As the SBC resolution indicates, many churches have implemented church discipline procedures in their congregations, usually as set out in Matthew 18:15-17. There are definite benefits, for not only the church and the congregation, but the sinner himself, that come from utilizing this process to restore a sinner to communion with their church. Michelle Duggar has even spoke of using Matthew 18 to assist in dealing with sibling fights.
Unfortunately, some twist scripture to suggest this process must be used even in the case of child abuse or neglect, and even suggest that victims who first go to civil authorities before following the Matthew 18 process should apologize to their abusers. According to the police report, the Duggar’s church decided to use church discipline to handle this matter and not report the abuse immediately to authorities, even though one of the church’s elders (Rev. Jim Holt, who ran against Blanche Lincoln in 2004, ran for Lieutenant Governor of Arkansas in 2006, and was defeated in the 2010 Senate primary by Sen. John Boozman (R-AR) 80%) was a mandated reporter of child abuse or neglect allegations. Had the abuse been reported in a timely fashion to the Child Abuse Hotline as required by law (not to a pedophile who inspected car dealers) and Josh Duggar been ordered to receive treatment, he likely would have been sent to the Piney Ridge Treatment Center, where Rev. Jim Holt had himself served as chaplain. He would also have been eligible to have his entire juvenile record sealed, and it’s unlikely these events would have ever been in the news. Instead, Josh and his victims received questionable treatment at best from a group whose founder has been shamed for sexual indiscretions himself.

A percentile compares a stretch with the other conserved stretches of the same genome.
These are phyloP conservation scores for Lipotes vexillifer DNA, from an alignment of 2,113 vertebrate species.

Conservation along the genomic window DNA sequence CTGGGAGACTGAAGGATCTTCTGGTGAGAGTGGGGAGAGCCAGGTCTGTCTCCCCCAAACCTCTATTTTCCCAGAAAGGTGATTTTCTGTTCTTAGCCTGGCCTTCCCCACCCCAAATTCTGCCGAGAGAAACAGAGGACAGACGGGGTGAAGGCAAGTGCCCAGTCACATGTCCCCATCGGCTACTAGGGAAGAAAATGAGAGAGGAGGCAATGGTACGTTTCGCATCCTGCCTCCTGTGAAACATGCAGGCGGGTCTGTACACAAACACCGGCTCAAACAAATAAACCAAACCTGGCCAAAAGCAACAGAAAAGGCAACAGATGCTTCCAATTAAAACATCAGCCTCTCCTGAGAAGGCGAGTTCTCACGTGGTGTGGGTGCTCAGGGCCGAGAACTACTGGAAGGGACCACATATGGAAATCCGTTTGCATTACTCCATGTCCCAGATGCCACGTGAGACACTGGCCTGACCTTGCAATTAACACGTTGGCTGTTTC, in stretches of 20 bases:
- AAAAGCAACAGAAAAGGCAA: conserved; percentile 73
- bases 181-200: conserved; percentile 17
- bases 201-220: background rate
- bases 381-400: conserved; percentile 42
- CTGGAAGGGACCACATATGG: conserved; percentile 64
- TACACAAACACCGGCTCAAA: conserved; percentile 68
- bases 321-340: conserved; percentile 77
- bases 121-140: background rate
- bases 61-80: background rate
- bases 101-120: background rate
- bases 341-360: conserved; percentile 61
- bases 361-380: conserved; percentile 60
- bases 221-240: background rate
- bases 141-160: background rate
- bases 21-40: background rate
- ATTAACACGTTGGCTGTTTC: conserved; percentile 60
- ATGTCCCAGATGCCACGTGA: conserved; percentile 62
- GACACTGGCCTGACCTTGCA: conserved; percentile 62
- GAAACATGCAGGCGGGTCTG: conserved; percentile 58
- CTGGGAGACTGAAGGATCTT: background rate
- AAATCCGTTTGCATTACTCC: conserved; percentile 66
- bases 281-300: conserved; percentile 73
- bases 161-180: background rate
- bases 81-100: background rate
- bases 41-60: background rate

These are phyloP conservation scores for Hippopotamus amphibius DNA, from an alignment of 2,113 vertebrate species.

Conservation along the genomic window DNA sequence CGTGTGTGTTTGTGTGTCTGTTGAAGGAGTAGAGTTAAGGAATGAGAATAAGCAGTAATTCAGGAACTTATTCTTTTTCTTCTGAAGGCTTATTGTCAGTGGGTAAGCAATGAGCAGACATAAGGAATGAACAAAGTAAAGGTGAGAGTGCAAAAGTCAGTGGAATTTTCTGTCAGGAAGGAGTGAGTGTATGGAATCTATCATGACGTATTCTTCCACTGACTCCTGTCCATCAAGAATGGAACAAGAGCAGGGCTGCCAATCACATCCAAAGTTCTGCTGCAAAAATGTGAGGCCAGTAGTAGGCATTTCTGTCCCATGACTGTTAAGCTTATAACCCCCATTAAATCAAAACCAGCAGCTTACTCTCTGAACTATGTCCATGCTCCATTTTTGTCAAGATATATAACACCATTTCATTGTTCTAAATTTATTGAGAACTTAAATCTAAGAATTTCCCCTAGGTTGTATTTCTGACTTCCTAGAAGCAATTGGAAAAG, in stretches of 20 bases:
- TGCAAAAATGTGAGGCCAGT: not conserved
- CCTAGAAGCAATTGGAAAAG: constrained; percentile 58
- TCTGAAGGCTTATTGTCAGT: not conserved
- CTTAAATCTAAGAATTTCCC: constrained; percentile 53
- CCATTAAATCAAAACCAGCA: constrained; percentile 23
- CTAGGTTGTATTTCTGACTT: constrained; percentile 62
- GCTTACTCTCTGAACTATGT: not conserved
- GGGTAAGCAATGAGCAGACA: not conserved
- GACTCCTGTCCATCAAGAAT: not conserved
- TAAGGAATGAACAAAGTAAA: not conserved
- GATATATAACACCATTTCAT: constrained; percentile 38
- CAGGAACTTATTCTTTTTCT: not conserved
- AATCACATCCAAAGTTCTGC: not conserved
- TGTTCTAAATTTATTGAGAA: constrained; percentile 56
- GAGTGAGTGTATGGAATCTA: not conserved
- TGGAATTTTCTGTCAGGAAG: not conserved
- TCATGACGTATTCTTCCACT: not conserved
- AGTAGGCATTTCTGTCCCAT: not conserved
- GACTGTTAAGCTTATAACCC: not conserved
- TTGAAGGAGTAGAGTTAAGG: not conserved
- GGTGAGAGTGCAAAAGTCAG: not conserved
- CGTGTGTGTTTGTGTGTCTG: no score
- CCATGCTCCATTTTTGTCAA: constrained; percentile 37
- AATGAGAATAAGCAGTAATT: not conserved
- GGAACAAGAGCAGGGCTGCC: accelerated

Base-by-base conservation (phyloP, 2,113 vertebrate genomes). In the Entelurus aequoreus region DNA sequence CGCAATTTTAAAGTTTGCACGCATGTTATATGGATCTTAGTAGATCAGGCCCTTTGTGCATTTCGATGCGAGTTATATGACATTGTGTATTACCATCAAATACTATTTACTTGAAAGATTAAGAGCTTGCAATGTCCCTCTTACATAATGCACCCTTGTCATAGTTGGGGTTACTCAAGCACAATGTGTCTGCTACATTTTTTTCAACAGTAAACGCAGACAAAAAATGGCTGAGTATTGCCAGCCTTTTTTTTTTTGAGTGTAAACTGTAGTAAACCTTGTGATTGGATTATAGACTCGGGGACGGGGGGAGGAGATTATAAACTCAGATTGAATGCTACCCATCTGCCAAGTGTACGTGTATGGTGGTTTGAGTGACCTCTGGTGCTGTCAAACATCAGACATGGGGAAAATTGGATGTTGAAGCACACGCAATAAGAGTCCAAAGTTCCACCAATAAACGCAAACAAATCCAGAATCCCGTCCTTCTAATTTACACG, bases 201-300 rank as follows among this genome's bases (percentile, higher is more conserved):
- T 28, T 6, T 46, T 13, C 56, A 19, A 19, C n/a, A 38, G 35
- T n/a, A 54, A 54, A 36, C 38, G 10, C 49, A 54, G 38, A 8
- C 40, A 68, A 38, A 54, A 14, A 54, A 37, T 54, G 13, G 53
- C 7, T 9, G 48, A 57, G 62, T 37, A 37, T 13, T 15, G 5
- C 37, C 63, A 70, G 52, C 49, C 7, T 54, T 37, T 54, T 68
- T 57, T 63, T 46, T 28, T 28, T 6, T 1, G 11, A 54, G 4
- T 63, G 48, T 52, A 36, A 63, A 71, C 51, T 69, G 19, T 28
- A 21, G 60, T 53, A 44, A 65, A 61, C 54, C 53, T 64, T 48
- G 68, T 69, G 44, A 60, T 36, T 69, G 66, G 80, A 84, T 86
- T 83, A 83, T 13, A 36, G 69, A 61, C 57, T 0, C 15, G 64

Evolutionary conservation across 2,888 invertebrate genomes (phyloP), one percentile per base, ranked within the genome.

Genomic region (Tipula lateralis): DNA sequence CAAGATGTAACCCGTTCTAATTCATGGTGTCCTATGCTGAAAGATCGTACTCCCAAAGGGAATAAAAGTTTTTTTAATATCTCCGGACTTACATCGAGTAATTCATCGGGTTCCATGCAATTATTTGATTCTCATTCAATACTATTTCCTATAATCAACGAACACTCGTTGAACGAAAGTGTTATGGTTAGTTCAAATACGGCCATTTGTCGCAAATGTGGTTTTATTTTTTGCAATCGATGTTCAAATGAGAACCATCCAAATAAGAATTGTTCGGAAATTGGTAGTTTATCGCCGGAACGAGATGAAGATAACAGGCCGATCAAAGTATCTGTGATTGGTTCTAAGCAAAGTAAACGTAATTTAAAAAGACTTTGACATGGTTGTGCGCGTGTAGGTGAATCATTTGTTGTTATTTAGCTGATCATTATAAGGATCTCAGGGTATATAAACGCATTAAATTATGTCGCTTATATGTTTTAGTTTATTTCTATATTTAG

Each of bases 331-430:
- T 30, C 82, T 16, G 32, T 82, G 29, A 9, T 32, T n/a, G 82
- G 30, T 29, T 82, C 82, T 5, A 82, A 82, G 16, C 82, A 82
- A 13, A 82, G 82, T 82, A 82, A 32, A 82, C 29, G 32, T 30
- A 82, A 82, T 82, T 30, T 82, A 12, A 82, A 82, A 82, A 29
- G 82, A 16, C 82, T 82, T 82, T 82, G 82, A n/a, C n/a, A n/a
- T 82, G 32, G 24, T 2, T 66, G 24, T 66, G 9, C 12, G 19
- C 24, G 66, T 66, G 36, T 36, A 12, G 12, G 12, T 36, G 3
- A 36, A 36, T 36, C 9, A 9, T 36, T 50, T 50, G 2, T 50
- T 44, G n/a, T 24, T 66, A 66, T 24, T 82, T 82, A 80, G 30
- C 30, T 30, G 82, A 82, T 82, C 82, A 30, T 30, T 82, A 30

Using the Matthew 18 process to discipline church members even in child abuse cases is sadly not uncommon. Even before this incident, organizations like “Recovering Grace” and “G.R.A.C.E.” (Godly Response to Abuse in the Christian Environment) have been warning of the dangers inherent in trying to handle child abuse allegations “in-house” instead of immediately reporting suspicions of child abuse to civil authorities. Indeed, even in 1 Peter and Romans 13:1-7, the Bible tells us that those civil authorities are “ministers of God” whose purpose is to punish evil deeds, and that those who are innocent should not fear the law. It is not only un-Biblical to allow church discipline procedures to interfere, subvert, or take the place of law enforcement, it is also legally dangerous. Churches can be sued for failure to report, and individual members of the clergy or others subject to mandated reporting requirements can face criminal penalties. These warnings, however, have often fallen on deaf ears.
It is my hope that some good can come out of this personal tragedy for the Duggar family — it’s the least we owe these five young women for dragging their past into the media. If we can learn from this incident, and ensure our churches do not inadvertently interfere with the legal process in the future, then maybe their suffering was not entirely in vain.